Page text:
September 20, 2010

College Writing Exam Wanaque Fall Test Dates

Students wishing to take the CWE at the Wanaque campus this semester should arrange for CWE assistance or to register for one of the test dates below with Kathy Coffey in room W128, 973-248-3019 or

Students from any campus may take the exam without prior registration on the Paterson campus Walk-In test dates. see 

Fall 2010 Dates and Start Times

Theme for September: Careers and the Workplace
Monday, September 27th 11AM to 7PM Testing Room

Theme for October: Multiculturalism
Wednesday, October 20th 11AM to 7PM Testing Room

Theme for November: Consumerism
Thursday, November 18th 11AM to 7PM Testing Room

September 14, 2010

Free Books

Most of us eventually seem to collect more books than we actually need or want. Donating books is a direct and cost-effective way to help students, schools, libraries, and literacy organizations.

The local library seems like a logical place to donate used or unwanted books.

While many organizations appreciate a donation to a used book sale or book drive, most libraries are very selective about how many and what kinds of books they will accept into their collections. It requires time (and therefore money) to process books into a library’s cataloging system, and each library has to balance its unique collection development needs with limited physical space.

One of the PCCC librarians, Joseph Petta, has actually created a guide to donating books. The PCCC Library regularly offers a cart full of books that have been weeded out of the collection and they are inevitably taken by students by the end of the day.

The PCCC Writing Center also has a free books effort  with several shelves of quality fiction and non-fiction books that students may take when they visit the Center.  Make the Reading - Writing connection and drop by to pick up a book!

September 13, 2010

Find Out About Taking The College Writing Exam

The College Writing Exam (CWE) is an important graduation requirement for all PCCC students.

For the CWE, students are asked to write a five paragraph essay of at least 450 words from a general topic or a topic from their major that is given at the start of the test. Students will be given the theme (but not the actual question) of the general question when they register so that they may prepare some ideas for their essay.

Students are expected to use a computer to type their essay, but the computer will not allow you to use the spell check, grammar check or the Internet. You should allow two hours for the exam.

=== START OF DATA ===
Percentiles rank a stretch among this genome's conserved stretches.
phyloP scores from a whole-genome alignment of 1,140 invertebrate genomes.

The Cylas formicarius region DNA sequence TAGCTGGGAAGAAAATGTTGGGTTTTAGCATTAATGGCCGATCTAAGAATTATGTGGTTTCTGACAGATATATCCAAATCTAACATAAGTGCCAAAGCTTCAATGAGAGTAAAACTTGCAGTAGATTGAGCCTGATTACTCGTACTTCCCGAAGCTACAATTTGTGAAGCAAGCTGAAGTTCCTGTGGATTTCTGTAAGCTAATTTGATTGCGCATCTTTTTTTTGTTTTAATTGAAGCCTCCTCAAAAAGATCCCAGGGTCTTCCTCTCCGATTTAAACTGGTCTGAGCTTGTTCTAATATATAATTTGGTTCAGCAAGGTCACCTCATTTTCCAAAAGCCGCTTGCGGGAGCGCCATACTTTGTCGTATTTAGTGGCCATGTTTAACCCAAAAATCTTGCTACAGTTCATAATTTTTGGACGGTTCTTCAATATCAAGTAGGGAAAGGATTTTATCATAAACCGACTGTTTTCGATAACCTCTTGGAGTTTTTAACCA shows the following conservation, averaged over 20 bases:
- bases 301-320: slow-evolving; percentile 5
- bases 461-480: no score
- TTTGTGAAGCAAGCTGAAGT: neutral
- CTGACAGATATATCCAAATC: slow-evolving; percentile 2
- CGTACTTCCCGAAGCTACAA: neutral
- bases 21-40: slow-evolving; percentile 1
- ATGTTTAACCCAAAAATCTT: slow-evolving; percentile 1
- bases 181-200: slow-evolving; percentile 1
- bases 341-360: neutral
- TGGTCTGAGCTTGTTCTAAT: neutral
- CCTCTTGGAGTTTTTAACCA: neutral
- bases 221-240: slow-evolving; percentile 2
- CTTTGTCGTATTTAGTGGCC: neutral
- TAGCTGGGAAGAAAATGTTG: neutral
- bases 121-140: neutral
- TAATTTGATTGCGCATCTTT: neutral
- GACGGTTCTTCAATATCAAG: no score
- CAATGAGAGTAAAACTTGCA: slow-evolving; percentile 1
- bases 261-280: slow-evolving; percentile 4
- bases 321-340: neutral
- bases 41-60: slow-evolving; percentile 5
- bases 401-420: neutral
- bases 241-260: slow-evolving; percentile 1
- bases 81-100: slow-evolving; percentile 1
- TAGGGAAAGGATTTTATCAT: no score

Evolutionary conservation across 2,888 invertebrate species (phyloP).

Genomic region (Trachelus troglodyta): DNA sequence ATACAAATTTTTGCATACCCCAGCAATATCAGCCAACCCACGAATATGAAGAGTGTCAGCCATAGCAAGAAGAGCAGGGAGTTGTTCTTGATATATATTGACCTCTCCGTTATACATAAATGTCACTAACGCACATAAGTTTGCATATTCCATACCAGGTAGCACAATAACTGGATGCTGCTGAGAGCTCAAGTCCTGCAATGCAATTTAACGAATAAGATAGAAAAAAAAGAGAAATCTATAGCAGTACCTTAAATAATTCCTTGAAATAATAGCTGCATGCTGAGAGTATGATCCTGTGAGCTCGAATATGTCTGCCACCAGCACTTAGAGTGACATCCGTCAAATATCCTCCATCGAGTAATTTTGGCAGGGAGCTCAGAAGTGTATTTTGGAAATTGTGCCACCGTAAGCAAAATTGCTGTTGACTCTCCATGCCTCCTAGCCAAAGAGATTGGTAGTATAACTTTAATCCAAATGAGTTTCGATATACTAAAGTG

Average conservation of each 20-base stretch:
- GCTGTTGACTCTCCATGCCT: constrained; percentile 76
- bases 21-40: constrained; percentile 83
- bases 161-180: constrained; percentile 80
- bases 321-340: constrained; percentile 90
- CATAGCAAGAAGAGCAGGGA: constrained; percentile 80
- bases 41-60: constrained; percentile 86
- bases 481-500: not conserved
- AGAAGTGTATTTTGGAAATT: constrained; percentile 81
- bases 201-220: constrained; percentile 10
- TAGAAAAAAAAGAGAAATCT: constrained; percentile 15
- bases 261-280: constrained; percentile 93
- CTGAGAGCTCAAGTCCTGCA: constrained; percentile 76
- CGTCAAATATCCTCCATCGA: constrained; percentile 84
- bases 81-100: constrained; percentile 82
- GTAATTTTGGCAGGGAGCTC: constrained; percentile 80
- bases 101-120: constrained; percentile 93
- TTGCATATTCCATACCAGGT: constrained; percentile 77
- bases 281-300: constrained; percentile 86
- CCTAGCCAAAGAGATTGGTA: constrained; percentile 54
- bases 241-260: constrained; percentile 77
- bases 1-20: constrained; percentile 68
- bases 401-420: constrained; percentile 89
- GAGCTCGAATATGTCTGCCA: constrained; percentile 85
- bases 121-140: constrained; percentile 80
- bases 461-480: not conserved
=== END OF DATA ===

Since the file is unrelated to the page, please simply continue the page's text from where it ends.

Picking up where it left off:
The Writing Center is offering workshops on Preparing for the CWE. This workshop is intended for students who have never taken the CWE.

We will review the exam requirements, how to register, strategies for planning the essay and information on how to prepare and practice.

9/15   5:00 - 6:00 PM
9/20   5:00 - 6:00 PM
9/21   10:30 - 11:30 AM
9/23   1:10 - 2:10 PM

Students who want help preparing for the College Writing Exam can also make an appointment at the Writing Center to work with a writing consultant. Though we recommend making an appointment to make the best use of your time, walk-in sessions are available if a consultant is free.

Any student who has take the CWE but not passed should review their failed exam with a writing consultant. You must make an appointment as the Writing Center will need at least 24 hours to obtain a copy of your exam from the Testing department.

September 10, 2010

Find Us on Facebook

The Writing Center now has a fan page where people can see updates, Center hours, and general goings on within the Writing Center. It also contains links to our website and the Writing Initiative website.

The page has followers from both in and outside of PCCC, including connections to writing centers at other colleges around North America. To become a follower of the PCCC Writing Center on Facebook, click the "Like" button below.

We created a Facebook page for the Center to increase our network of both students and faculty who have an interest in Writing Center work and the Writing Initiative at PCCC. Most of our students are on Facebook regularly, as are our faculty! This is an easy way to reach a large number of people at the same time. It saves us from having to print and post flyers, saves time, and keeps us from cluttering up people's in-boxes.

Updates will be posted regularly, so be sure to stop by and see what's going on!

September 9, 2010

Writing Help at the Passaic Campus

Fall 2010 marks the first semester that the Writing Initiative will be present on the new Passaic campus.

The first Writing Intensive course to be taught at Passaic will be Introduction to Psychology, PS 101-P02. It meets Wednesdays and Fridays, from 11:45-1:00 and will be taught by Professor Thomas Page.

Writing support for this course and for preparing for the CWE will be available on the Passaic campus on Wednesdays, from 10:00AM-2:00PM, in room 113. The writing consultant for the Passaic campus this semester is Martha.

For more information about the Writing Center at Passaic, go to

September 8, 2010

The Writing Center at Wanaque

The Writing Center will have a presence on the Wanaque campus again this semester.

Students looking for help with their WI course assignments, WI students looking for writing help with writing in their other courses, and students preparing for the CWE are all welcome to come for assistance.

Traditionally, the Wanaque writing consultant can be found in the computer lab next to the library.

WRITING CENTER at Wanaque Hours 
Tuesday   10:00 AM - 1:00 PM
Wednesday  2:00 PM - 8:00 PM
By appointment only  - contact the Writing Center